"Mathematics for a better world" – that is this year’s motto for International Mathematics Day. A good example of this is medical progress, where mathematics makes important contributions – for example in medical imaging, the topic which is at the heart of the next online talk in the series "Brücken in der Mathematik" given by the Cluster of Excellence Mathematics Münster.
On March 24, Prof. Dr. Benedikt Wirth, Professor of Mathematical Optimization, will then be presenting (in German) the fundamental mathematical findings which were necessary for the development of technologies. In the following interview he gives a small advance insight into these mathematical concepts and describes the specific research projects in which he is carrying out research with colleagues from the fields of biology, medicine and other disciplines.
Benedikt Wirth, without revealing too much of your talk, what were the mathematical concepts and ideas which gave medical imaging a decisive push forward?
When medical imaging technologies such as computer tomography (CT), magnetic resonance imaging (MRI) or ultrasound are used, a sort of computation is made of what the body looks like from the inside. There are many comparable situations in which a sought magnitude cannot be measured but has to be calculated from indirect measuring – typically by solving one or more equations. Some of these problems are very old, for example calculating the radius of the Earth. Even in the case of such simple problems, it’s helpful to have a basic understanding of when equations can, or cannot, be solved. It’s also helpful to have an understanding of statistics in order to be able to handle the inevitable measuring errors. In the case of medical or related imaging, there is an additional special feature: the sought magnitude represents not only a number, or perhaps a handful of numbers – but rather, an entire image has to be reconstructed. This is where the concept of – and an understanding of – so-called compact operators is helpful: the measuring process in medical imaging can be described as one of these. I’ll be saying more about these concepts in my talk.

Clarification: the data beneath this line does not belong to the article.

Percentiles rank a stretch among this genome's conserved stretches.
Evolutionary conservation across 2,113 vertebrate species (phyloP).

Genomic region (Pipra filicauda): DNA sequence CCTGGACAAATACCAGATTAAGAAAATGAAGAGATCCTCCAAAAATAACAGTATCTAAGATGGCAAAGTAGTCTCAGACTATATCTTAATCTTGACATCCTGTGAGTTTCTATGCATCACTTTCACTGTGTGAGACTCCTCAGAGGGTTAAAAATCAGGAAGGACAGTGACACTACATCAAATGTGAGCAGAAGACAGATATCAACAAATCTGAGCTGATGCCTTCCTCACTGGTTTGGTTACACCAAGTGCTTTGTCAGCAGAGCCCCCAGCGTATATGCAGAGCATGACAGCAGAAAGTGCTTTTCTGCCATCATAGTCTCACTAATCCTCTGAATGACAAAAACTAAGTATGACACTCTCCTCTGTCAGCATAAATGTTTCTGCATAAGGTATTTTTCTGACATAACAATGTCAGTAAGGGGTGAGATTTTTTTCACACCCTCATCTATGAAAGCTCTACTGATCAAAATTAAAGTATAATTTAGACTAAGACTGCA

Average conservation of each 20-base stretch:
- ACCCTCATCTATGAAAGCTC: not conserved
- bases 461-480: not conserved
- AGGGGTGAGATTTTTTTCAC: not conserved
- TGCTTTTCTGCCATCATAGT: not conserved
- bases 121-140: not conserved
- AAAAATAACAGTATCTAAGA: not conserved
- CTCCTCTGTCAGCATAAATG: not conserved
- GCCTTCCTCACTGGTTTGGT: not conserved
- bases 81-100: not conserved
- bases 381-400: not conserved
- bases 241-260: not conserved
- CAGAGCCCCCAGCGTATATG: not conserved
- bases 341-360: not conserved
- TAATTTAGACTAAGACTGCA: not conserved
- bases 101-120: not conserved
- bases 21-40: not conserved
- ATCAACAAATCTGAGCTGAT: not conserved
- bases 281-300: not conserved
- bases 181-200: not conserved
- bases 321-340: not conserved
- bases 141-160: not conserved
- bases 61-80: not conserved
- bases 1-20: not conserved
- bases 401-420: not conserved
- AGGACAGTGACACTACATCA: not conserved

What other mathematical progress is there in this field?
Medical imaging would be inconceivable without efficient algorithms. This comprises discoveries and developments ranging from the fast Fourier transform to more recent methods of so-called convex optimization. The idea of non-smooth regularization – in other words, a kind of improvement of the image reconstruction without blurring the contours – has also brought significant progress and went hand in hand with new mathematical concepts. At the moment we can see how deep learning and data-driven methods are having more and more success in supporting image reconstruction. Here too we expect decisive progress to be made.
What are the current problems that you’re working on in the field of medical imaging?
Within the Collaborative Research Centre "inSight", what we’re looking at in particular is generating images of objects which move or are subject to temporal change. This is becoming increasingly important in medical imaging: on the one hand, we’re more and more interested in observing changes over time such as the changing distribution of immune cells, and on the other it’s becoming increasingly important today – with the spatial and temporal resolutions now possible when measuring – to recognise and compensate for even small or rapid movements in the object being measured. Nowadays, images of static objects can, in most cases, be reconstructed very satisfactorily – bit there’s still work to be done on problems involving time-dependency.
And what exactly does your research involve?
What we’re looking at specifically – in two collaborative projects with physicians, biologists and physicists – are, on one side, conventional medical positron emission tomography and, on the other, microscopy of living tissue. The long-term vision in the first project is to be able to trace individual, radioactively marked cells in a patient’s body, for example leucocytes or metastatic cells in tumours. From a mathematical view, this requires methods of image reconstruction to be developed for which, at any given time, only a few measurements can be taken, but which – if we incorporate all the timepoints available – nevertheless enable good spatial and temporal resolution. For this purpose, we use methods of so-called optimal transport and try to prove quantitative and qualitative statements on the reconstruction.